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A Grateful Heart

Sunday, May 13, 2012
I recently finished reading a book given to me by my good friend, Catherine Stradinger. She had read it after losing her father and it helped deliver her out of the pit of grief. She gave it to me in March of last year but I have cautiously read books on grief, one at a time, when I felt like the timing was right. I finally picked up this one several weeks ago, and now I know why God used it for such a time as this, in this particular part of my grieving process. It is entitled, “Tracks of a Fellow Struggler”, and is written by John R. Claypool. John is a pastor who lost his daughter to leukemia when she was ten years old. This small book is the compilation of his sermons that he preached to help him through his struggles during her illness and after her death. I finished it while on an airplane this past week and its final chapter quickly nudged me down the road that will lead me out of this darkness. He referred to it at the “Road of Gratitude”.

Using the example of God asking Abraham to sacrifice his son, Claypool says, “God was trying to teach Abraham…the basic understanding that life is a gift – pure, simple, sheer gift – and that we here on earth are to relate to it accordingly.” We have not done anything to earn it or deserve it, and yet God gives us the gift of life. I was a gift to Michael and he was a gift to me…neither of us deserving one another, but the gift was given for our enjoyment. He goes on to say, “And when I remember that the appropriate response to a gift, even when it is taken away, is gratitude, then I am better able to try and thank God that I was ever given her in the first place.”

In the first few weeks and months following Michael’s death, I told many people that I was so thankful for the life that I did have with Michael. I was thankful for the 24 years that I had. I was thankful for the rewarding marriage I had with him. I was thankful that my kids were old enough to remember what a great father he was. I was thankful that Michael Anthony was old enough to remember the example that his dad had set on how to treat a wife. I was thankful that God chose me to be the recipient of the gift of Michael Barranco. This was all in the initial shock stage of grief, and then the pain, the void, and the loss began to set in with all of its weight and darkness. It got so dark at times in this valley that I had a hard time stirring up even a glimmer of my grateful heart.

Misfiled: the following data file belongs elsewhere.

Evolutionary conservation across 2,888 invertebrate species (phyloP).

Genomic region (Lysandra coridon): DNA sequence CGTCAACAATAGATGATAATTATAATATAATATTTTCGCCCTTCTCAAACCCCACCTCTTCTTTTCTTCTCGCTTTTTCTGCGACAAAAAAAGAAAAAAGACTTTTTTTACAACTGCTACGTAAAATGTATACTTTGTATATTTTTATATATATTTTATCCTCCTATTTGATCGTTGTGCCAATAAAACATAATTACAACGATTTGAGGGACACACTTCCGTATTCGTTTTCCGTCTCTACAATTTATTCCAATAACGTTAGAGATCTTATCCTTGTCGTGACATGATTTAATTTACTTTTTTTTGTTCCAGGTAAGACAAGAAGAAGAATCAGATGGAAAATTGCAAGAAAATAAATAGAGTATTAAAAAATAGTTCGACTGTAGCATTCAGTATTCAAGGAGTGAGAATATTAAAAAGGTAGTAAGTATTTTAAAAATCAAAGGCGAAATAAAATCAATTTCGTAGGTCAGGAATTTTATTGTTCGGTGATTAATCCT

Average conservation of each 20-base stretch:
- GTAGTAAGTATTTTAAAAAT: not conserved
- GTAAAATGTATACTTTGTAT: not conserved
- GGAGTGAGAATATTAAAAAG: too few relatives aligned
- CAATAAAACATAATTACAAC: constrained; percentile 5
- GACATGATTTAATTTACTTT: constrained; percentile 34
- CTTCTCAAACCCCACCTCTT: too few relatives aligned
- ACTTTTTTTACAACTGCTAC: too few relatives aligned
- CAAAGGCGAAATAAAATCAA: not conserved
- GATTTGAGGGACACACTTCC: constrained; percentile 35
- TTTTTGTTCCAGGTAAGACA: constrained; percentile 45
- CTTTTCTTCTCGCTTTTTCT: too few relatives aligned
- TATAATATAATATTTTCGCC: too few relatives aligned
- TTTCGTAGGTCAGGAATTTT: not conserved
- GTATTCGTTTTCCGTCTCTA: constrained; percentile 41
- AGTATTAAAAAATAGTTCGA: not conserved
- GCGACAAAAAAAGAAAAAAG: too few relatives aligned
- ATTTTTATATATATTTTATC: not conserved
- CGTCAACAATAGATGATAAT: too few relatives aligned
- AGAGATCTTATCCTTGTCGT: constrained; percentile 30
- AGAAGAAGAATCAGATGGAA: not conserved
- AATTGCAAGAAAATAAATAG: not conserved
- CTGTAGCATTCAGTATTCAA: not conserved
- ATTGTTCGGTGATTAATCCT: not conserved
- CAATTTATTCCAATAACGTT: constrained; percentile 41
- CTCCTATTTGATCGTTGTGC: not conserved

I am making a conscious decision to try to focus on having a grateful heart. I need to try to stop focusing on the past and what things used to be like with Michael in our lives. I need to stop thinking about what I don’t have anymore… I want to focus on what I do have. This is going to take a constant effort. It will not be easy at first, but I need to set an example for my kids.

We need to keep looking to the future, make plans, and keep dreaming.

Claypool’s final statements settled deep into my soul and lifted my chin up where it should be. “Everywhere I turn I am surrounded by reminders of her – things we did together, things she said, things she loved. And in the presence of these reminders, I have two alternatives. I can dwell on the fact that she’s been taken away, and dissolve in remorse that all of this is gone forever. Or, focusing on the wonder that she was ever given at all, I can resolve to be grateful that we shared life, even for an all too short ten years. There are only two choices here, but believe me, the best way out for me is the way of gratitude. The way of remorse does not alter the stark reality and only makes matters worse. The way of gratitude does not alleviate the pain, but it somehow puts some light around the darkness and creates strength to begin to move on.” I am grateful that we ever even had Michael for the time that we did. He was a gift from God. I am grateful that we shared a life, even if it was short in our terms. A grateful heart will bring light into the darkness and, I believe, it will give me more strength as I exercise it.